WAGGA mother Christine Zadel yesterday revealed the overwhelming regret she feels after being banned from bodybuilding competition for two years for using prohibited substances.
Deeply remorseful for what she describes as "negligence", the champion bodybuilder admitted to the shame which she has been carrying since the Australian Sports Anti-Doping Authority released a report on November 9.
"Wagga is such a small town and people will gossip, but I have to try and move on," she said.
"I hope people understand that it was a simple mistake.
"It's so disappointing and it upsets me that I have this blemish on my career now, but it's done and there's nothing I can do about it.”
After testing positive for performance enhancers clenbuterol and glycerol during the International Natural Bodybuilding Association state titles in Sydney last year, Mrs Zadel has set about putting her life back together over the past 12 months.
Mrs Zadel believes the “simple mistake” has tarnished her reputation.
“To be honest, there are people out there that do it all the time and I was the unlucky one to get caught,” she said.
“But it’s to the credit of INBA that they crack down so hard on it.
“I can understand there will be a bit of a kerfuffle about it for the next few months but I’ll just have to ride the wave.
“I know the truth and that’s all that matters.”
Denying any knowledge she was using banned substances, Zadel claimed she had purchased a fat-burning product over the internet which contained the ingredient clenbuterol, while taking glycerol for hydrating purposes as part of her training regime.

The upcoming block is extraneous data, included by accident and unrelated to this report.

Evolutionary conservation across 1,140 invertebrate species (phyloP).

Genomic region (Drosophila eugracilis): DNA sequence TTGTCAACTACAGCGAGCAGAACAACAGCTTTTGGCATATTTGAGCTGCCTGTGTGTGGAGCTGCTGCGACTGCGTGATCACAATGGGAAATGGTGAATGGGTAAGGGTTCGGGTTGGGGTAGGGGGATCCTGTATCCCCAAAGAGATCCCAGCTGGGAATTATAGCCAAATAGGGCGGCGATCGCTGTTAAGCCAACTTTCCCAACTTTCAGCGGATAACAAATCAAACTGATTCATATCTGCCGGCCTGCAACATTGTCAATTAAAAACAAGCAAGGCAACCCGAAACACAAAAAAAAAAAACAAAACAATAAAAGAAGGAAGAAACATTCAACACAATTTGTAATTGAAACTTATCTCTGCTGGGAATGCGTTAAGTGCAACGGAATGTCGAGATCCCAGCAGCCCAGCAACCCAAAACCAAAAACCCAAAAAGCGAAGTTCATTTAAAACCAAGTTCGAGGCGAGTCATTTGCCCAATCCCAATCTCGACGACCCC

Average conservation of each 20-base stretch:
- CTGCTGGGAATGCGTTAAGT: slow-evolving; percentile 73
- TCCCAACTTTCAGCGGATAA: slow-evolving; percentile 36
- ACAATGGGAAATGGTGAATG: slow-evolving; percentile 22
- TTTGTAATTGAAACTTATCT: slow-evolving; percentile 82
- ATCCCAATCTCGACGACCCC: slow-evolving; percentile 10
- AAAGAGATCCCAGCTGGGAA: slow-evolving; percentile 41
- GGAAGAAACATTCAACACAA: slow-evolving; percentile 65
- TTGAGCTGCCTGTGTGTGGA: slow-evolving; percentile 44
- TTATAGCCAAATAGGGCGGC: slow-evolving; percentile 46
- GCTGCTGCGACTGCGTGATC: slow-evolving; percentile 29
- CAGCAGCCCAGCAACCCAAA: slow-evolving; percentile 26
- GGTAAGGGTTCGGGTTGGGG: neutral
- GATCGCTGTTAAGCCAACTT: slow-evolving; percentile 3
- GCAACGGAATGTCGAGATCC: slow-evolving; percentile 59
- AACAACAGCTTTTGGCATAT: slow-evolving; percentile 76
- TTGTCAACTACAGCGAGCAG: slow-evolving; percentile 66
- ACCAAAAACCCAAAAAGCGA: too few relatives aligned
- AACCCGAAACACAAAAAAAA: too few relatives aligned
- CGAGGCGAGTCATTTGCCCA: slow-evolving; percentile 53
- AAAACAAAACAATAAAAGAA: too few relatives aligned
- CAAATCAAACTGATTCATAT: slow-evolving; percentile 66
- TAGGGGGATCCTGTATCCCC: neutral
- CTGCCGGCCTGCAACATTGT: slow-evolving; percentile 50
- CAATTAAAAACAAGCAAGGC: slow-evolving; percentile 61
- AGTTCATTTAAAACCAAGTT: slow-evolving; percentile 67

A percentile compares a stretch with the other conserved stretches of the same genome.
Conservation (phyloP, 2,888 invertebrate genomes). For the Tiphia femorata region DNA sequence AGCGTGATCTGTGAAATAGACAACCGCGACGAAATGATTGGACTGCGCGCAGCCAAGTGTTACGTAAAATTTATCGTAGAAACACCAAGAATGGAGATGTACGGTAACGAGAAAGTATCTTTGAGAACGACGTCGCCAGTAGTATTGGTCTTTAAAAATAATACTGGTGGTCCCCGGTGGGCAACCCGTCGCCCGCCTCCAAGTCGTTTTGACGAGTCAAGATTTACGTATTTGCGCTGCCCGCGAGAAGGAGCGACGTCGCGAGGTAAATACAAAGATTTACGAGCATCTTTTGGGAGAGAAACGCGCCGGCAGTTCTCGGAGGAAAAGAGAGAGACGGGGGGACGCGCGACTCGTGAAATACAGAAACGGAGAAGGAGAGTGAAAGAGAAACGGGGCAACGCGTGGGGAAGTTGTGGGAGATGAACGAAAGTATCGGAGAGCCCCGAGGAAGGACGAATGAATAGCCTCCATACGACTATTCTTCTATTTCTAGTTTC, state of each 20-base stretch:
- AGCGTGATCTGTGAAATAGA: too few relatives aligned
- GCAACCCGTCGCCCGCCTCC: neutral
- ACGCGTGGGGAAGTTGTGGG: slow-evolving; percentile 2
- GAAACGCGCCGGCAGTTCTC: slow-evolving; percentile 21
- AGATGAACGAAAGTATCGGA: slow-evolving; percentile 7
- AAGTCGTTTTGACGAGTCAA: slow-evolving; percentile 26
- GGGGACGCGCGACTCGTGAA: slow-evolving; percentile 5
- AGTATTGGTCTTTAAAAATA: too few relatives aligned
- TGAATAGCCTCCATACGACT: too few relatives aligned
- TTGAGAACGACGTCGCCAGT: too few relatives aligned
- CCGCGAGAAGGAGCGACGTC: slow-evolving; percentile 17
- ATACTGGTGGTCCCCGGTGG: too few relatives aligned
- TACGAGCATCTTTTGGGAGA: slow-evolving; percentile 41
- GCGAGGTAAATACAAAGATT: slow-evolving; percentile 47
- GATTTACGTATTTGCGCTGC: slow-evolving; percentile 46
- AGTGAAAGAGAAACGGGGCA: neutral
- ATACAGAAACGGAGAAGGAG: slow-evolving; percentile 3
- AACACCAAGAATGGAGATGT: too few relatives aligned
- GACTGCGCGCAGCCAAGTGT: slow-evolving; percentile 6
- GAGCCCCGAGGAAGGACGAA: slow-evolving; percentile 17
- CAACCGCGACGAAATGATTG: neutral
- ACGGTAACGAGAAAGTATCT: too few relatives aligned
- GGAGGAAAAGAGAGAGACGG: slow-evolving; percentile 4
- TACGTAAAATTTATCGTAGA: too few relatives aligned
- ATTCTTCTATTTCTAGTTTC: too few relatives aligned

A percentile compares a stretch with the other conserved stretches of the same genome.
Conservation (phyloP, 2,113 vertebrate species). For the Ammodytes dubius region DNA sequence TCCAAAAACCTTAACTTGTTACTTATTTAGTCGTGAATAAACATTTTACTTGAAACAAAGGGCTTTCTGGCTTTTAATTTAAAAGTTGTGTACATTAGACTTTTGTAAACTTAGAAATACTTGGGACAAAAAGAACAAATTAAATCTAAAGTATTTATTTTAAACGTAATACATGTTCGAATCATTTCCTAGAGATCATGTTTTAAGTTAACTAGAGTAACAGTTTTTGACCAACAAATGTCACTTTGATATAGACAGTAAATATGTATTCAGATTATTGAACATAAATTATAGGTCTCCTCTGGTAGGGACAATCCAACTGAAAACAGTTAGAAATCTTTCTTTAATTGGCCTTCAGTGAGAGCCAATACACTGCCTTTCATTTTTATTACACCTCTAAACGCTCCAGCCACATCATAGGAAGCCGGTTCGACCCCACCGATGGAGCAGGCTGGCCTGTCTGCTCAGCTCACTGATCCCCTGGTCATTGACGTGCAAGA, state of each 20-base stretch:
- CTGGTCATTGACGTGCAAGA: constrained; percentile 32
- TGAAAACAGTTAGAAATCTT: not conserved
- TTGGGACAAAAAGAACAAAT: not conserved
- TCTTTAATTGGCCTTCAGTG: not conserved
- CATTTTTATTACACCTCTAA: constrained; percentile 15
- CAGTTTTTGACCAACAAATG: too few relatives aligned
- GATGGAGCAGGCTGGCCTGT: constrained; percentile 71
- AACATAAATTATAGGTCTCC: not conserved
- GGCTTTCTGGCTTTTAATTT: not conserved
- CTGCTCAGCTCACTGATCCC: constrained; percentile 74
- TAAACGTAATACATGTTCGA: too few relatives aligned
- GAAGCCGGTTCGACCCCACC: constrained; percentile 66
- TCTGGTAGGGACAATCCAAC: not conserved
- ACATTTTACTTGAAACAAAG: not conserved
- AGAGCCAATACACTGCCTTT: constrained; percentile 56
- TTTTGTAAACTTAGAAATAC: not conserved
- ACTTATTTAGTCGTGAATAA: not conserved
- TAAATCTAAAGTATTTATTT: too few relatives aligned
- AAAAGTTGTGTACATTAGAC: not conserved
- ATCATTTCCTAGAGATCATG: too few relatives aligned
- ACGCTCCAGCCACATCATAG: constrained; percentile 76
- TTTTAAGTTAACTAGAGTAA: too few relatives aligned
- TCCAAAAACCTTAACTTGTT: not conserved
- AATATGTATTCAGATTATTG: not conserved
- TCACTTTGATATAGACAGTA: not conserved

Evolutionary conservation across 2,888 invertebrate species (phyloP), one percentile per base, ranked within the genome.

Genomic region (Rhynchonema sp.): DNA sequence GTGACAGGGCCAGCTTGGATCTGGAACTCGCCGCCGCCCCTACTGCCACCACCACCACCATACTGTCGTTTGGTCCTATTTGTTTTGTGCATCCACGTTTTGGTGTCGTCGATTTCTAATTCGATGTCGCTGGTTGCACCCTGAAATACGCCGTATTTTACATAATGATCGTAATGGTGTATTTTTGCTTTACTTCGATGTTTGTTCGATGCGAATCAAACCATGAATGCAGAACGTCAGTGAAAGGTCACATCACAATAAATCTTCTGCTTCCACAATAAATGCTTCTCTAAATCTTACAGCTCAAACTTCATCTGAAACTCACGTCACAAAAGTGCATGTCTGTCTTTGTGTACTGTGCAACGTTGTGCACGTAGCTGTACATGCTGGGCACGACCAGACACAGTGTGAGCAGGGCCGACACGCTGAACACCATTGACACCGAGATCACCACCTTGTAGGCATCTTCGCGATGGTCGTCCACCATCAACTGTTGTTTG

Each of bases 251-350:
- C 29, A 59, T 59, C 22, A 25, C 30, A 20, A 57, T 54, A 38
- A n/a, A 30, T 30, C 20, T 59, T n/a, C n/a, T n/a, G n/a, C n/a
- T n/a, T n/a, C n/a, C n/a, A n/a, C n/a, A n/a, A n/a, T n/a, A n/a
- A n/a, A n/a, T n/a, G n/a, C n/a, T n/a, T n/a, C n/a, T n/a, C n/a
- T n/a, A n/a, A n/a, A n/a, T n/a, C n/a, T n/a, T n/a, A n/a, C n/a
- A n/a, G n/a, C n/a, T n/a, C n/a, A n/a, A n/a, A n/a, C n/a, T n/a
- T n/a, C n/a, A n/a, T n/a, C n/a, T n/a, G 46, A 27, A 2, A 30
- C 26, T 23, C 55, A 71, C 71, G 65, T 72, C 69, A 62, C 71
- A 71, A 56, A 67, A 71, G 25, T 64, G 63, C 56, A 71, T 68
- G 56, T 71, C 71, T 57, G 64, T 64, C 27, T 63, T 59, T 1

ASADA classes clenbuterol as an anabolic agent that helps the body to strip fat and build muscle and is banned in Australia, the United States and some parts of Europe, while glycerol is regarded as a masking agent.
ASADA says unsupervised use of clenbuterol can worsen pre-existing heart conditions or hypertension, while glycerol is prohibited as a plasma expander which requires the ingestion of quantities far beyond those which are found in foodstuffs and toiletries.
Zadel admitted she had failed to check the products were legal within the regulations of the INBA, a mistake which has plagued her since.
“I was so upset when it happened and I felt in fairness to the other competitors I wouldn’t compete with the INBA any more,” she said. “It’s definitely a warning for everyone to check your products.
“They do have a website, I just didn’t check it.”